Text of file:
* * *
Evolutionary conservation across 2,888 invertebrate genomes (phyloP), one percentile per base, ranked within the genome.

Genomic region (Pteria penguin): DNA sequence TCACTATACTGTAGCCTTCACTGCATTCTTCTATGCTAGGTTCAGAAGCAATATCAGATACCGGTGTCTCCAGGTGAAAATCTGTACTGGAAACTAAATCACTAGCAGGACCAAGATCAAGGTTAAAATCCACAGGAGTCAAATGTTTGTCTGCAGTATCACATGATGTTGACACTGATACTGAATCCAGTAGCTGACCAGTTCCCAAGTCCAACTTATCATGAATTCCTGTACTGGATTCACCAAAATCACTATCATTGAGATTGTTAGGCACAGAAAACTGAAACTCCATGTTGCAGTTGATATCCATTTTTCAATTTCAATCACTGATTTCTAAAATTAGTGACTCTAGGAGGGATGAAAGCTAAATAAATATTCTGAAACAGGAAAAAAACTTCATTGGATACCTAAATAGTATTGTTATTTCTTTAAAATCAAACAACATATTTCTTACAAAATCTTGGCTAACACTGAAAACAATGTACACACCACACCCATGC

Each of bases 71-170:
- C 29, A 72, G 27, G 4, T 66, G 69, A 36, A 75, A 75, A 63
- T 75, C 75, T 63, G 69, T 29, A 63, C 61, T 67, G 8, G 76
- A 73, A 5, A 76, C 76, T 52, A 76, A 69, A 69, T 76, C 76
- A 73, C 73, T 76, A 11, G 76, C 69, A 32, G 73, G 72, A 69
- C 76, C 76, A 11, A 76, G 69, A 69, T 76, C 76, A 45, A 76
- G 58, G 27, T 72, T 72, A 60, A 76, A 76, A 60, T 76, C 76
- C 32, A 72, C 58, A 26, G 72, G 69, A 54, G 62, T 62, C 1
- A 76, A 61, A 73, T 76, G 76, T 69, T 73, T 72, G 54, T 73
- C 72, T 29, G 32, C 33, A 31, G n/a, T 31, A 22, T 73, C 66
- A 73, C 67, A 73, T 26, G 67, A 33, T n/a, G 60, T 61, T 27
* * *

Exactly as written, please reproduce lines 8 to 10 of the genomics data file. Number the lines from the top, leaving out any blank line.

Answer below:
- C 76, C 76, A 11, A 76, G 69, A 69, T 76, C 76, A 45, A 76
- G 58, G 27, T 72, T 72, A 60, A 76, A 76, A 60, T 76, C 76
- C 32, A 72, C 58, A 26, G 72, G 69, A 54, G 62, T 62, C 1